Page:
September 7, 2010 The Unbiased Writer

While the 40th annual Bumbershoot Music and Arts Festival brought attention to main stage headliners such as Bob Dylan, Mary J. Blige, and Drake, every corner of Seattle Center featured every type of art, by known and unknown artists from all over the world.  Of course, Bumbershoot wouldn’t belong to Seattle if it didn’t shed a special spotlight upon the work of local artists. Three exhibits tucked away in Seattle Center’s Northwest Rooms demonstrated a particular versatility and artistic influence that the city has:

“The Bumbershoot Piece” is a “site-specific and site-responsive” installation.  Jonathan Brilliant, the mastermind of this piece, has taken after the quintessential British artist who finds inspiration and materials in the surrounding environment.  For Brilliant, his “natural” environment is the contemporary coffee shop.  So using disposable coffee cups and their accessories, he’s working on a series entitled “Have Sticks Will Travel World Tour”.  The Bumbershoot installation is a part of the series, which will travel to international cities thereafter.  Brilliant created the work only on location using coffee stir sticks that are interwoven and held together with tension. The theme of the coffee shop as modern environment strikes a chord with Seattleites.


Curated by Larry Reid and Fantagraphics Books, the exhibit “Counterculture Comix: A 30-Year Survey of Seattle Alternative Cartoonists” was just that. Beginning around 1980, the exhibit took us on a journey through the history of alternative comics (or comix), citing the Pacific Northwest as the origin of the genre and the place ultimately responsible for the graphic novel and the global phenomenon that it created.  Original artwork, demonstrations, and screenings brought the exhibit together.  The artists featured include Lynda Barry, Charles Burns, Peter Bagge, Jim Woodring, Ellen Forney, Patrick Moriarity, Mark Zingarelli, Roberta Gregory, Megan Kelso, Jim Blanchard, David Lasky, Justin Hampton, Ted Jouflas, and others.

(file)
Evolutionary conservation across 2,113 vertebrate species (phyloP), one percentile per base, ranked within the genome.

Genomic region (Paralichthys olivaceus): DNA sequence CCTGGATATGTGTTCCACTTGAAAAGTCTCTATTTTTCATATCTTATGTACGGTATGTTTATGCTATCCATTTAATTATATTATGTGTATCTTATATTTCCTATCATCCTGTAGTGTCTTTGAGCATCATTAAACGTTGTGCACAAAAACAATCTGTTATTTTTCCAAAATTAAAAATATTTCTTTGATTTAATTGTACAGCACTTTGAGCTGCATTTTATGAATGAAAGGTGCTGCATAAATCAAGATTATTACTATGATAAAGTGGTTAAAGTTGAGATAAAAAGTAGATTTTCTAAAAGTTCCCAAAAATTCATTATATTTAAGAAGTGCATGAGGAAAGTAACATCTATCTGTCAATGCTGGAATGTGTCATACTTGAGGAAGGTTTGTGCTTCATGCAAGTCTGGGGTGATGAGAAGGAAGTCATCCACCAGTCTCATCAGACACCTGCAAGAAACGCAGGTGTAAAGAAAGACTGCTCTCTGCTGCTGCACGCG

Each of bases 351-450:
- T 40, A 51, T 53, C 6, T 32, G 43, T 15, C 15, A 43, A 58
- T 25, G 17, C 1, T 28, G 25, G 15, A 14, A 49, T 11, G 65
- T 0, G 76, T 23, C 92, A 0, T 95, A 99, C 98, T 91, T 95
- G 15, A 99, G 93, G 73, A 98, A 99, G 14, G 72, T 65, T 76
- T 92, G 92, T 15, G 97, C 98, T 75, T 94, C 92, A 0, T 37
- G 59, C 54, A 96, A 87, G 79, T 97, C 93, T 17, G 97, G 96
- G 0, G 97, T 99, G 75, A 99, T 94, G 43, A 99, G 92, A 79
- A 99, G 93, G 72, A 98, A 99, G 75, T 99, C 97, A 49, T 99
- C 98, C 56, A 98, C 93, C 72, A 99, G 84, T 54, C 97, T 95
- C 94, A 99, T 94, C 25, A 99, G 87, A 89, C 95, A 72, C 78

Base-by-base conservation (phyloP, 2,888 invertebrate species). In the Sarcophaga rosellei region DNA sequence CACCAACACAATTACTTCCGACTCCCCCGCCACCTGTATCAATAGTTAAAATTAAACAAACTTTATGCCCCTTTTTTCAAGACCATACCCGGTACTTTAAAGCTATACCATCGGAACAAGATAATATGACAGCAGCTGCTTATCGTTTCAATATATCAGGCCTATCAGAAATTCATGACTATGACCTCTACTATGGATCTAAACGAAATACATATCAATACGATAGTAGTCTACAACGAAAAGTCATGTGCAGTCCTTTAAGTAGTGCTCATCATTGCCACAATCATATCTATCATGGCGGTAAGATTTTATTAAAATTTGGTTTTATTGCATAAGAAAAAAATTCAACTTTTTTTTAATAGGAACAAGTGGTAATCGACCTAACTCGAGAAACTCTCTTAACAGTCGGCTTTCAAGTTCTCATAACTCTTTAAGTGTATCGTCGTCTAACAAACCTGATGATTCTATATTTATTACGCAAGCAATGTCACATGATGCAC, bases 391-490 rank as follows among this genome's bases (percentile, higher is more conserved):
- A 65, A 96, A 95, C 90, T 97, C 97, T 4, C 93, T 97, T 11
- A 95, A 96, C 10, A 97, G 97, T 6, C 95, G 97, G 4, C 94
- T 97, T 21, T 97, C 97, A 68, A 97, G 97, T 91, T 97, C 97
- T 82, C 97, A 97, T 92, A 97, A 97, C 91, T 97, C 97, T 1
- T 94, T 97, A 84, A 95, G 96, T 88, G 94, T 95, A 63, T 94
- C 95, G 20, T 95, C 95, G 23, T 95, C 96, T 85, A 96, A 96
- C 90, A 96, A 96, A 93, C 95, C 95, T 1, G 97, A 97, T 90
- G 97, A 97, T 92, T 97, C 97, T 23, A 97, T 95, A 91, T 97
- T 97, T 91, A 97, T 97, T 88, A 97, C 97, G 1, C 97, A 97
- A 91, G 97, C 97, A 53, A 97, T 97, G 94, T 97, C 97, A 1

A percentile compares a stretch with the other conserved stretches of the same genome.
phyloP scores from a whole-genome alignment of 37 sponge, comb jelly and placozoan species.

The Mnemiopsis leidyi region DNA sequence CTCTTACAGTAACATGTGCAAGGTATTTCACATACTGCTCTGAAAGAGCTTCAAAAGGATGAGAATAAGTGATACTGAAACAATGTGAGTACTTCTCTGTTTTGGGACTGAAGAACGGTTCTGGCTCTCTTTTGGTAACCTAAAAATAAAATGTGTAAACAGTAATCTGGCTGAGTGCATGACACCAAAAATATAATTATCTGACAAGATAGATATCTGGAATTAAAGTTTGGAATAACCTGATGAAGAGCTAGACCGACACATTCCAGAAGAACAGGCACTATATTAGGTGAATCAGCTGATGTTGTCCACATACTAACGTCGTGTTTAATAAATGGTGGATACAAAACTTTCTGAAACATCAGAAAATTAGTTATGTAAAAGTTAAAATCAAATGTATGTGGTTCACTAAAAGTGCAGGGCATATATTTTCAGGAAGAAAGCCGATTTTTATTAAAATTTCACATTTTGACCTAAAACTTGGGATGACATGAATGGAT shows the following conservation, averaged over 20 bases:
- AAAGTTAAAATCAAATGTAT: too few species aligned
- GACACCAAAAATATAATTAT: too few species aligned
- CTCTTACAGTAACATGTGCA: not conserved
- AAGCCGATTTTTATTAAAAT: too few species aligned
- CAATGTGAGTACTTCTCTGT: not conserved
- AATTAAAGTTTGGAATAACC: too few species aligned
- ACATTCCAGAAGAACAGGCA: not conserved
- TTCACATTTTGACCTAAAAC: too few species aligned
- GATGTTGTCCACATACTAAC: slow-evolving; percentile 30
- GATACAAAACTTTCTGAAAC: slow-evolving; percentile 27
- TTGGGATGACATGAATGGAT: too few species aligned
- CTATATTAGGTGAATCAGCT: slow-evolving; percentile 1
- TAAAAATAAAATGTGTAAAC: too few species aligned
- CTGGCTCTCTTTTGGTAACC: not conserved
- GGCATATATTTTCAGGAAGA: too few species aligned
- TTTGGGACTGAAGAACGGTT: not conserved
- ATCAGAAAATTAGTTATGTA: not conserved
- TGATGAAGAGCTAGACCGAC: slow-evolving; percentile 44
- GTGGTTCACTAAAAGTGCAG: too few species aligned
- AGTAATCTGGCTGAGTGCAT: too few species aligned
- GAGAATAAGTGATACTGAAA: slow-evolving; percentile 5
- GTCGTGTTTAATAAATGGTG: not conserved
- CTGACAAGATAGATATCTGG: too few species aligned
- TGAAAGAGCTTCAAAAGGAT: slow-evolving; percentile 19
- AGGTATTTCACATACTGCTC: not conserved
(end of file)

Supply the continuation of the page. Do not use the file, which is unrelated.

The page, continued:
Just as Seattle’s alternative youth culture has influenced the world of comics, it has also affected the genre of street art.  “Seattle Street Biennale 2010” focused on artists with the most street credibility in the city.  Massive site-specific works by Katsu, Ego, Aerub, Joey Nix, and Baldman Watching were the centerpieces of the exhibit.  A collection of other artists contributed smaller pieces on a variety of backgrounds from canvas to trash cans made from a variety of materials from the traditional spray paint to wheat paste. Marshal Reid and Jetpack’s videos of street art throughout the city made the exhibit specific to Seattle.

What do you think?

Written by Ashley Ellis



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